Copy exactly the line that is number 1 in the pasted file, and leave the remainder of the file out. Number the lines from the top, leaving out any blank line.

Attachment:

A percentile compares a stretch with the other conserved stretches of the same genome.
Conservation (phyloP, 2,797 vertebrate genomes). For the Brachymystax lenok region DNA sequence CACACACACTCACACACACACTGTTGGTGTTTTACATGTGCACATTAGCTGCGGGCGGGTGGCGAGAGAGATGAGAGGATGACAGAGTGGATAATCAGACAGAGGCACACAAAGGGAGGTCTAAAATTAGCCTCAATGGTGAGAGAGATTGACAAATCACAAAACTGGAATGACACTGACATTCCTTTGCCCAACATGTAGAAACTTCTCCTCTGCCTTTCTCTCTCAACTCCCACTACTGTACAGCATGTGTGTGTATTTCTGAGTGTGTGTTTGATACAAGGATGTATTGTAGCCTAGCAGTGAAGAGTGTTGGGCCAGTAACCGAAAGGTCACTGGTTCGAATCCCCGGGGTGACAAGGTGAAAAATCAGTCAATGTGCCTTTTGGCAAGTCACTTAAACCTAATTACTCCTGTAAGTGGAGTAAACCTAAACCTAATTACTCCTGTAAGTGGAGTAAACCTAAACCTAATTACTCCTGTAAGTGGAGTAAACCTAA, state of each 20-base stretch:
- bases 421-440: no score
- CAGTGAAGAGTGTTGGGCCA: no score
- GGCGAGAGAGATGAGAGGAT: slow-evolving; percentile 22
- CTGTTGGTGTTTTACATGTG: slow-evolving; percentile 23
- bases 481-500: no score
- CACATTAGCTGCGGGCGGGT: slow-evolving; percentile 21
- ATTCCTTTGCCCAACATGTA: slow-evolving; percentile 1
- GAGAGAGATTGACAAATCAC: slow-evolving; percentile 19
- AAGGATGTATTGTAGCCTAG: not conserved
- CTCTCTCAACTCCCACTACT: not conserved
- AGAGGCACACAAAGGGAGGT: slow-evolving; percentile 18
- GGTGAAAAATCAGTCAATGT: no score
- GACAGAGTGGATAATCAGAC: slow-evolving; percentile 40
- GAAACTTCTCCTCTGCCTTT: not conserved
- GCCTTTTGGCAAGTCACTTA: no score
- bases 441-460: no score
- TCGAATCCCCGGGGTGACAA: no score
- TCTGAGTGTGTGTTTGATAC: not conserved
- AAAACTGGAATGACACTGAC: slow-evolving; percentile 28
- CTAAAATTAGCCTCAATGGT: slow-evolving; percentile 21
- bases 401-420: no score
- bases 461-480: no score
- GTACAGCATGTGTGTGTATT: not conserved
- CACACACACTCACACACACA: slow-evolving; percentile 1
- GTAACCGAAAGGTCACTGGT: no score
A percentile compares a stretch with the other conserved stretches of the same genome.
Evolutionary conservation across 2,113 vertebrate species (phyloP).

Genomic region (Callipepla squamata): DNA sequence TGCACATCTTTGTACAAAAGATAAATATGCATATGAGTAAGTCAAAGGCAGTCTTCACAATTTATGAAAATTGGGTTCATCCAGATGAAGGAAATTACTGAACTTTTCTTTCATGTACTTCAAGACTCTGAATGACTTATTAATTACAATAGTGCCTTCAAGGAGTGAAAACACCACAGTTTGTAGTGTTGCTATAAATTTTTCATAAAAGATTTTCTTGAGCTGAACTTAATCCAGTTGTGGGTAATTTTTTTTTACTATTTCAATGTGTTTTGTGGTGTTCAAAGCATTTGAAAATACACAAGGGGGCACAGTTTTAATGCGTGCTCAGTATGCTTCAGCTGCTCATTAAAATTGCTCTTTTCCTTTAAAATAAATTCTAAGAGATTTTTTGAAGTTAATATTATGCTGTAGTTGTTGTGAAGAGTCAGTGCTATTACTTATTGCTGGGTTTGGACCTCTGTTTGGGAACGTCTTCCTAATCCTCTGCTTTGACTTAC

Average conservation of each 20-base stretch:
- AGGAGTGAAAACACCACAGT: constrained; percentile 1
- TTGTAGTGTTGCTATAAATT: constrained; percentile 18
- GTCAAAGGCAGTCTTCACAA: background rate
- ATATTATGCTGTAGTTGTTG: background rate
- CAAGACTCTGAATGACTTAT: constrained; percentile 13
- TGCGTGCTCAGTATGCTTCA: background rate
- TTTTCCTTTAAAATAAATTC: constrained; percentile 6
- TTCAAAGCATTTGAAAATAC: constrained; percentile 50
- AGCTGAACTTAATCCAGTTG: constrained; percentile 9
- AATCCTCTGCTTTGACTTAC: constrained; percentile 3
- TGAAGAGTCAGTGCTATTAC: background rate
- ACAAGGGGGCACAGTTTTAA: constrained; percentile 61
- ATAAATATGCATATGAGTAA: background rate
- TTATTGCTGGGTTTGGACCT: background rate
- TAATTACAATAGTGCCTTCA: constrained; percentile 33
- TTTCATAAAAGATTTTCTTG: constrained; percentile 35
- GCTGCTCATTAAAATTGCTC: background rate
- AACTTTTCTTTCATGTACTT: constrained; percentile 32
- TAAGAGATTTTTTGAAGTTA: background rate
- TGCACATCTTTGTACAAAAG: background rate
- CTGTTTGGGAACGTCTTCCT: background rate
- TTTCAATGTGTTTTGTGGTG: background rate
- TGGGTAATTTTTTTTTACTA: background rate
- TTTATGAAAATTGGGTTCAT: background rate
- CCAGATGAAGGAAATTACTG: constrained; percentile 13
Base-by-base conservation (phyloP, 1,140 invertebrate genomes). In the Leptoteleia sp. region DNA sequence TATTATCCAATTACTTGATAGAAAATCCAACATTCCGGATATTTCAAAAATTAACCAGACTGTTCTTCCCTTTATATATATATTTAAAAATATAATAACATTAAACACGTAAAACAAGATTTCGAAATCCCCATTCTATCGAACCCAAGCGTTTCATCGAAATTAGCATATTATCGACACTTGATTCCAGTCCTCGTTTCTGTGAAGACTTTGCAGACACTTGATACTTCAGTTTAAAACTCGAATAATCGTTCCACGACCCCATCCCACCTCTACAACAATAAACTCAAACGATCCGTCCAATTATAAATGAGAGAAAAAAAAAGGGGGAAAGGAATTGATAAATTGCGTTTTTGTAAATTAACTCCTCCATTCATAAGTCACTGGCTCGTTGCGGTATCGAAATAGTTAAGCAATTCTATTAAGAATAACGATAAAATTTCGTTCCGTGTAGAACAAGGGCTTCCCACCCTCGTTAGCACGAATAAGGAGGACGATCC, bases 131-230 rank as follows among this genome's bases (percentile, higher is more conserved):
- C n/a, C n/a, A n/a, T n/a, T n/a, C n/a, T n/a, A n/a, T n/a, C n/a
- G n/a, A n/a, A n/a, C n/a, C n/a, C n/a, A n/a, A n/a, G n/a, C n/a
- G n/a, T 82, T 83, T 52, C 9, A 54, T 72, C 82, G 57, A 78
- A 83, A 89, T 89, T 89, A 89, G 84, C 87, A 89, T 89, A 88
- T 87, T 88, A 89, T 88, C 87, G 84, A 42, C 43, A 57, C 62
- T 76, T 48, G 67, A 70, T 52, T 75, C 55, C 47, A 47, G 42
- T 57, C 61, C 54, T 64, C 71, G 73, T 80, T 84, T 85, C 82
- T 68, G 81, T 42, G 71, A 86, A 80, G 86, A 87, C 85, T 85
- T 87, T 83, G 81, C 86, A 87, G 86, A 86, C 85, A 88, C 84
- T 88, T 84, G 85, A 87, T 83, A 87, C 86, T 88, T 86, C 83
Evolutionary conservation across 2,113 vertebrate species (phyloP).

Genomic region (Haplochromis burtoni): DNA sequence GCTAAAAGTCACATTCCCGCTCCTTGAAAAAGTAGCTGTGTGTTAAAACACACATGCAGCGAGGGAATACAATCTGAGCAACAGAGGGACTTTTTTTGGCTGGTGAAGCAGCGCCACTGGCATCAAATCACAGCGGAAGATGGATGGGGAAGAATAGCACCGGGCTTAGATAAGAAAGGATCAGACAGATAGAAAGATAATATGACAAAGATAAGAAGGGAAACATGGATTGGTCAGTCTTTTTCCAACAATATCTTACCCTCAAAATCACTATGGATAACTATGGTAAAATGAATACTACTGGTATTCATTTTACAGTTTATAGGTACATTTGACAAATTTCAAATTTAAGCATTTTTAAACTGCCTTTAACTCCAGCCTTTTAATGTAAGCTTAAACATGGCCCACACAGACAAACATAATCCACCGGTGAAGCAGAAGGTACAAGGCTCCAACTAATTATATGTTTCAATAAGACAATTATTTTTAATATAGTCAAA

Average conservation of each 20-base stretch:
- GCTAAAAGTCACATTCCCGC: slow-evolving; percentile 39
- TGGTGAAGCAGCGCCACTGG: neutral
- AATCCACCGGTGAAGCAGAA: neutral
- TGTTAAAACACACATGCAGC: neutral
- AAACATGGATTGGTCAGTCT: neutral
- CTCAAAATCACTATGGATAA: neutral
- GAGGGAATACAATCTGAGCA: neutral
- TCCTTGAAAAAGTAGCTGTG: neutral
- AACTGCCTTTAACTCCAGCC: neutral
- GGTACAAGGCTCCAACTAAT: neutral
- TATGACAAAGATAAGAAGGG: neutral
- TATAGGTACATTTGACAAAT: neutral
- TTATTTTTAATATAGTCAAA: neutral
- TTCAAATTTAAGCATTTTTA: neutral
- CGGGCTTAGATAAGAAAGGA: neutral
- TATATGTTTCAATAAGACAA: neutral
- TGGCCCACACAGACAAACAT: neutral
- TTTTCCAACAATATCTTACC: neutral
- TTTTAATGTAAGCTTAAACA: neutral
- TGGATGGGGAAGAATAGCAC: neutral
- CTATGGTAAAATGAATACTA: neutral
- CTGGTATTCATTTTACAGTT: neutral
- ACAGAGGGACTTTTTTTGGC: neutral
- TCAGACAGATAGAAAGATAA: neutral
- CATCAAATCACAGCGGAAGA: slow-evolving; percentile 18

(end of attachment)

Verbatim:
A percentile compares a stretch with the other conserved stretches of the same genome.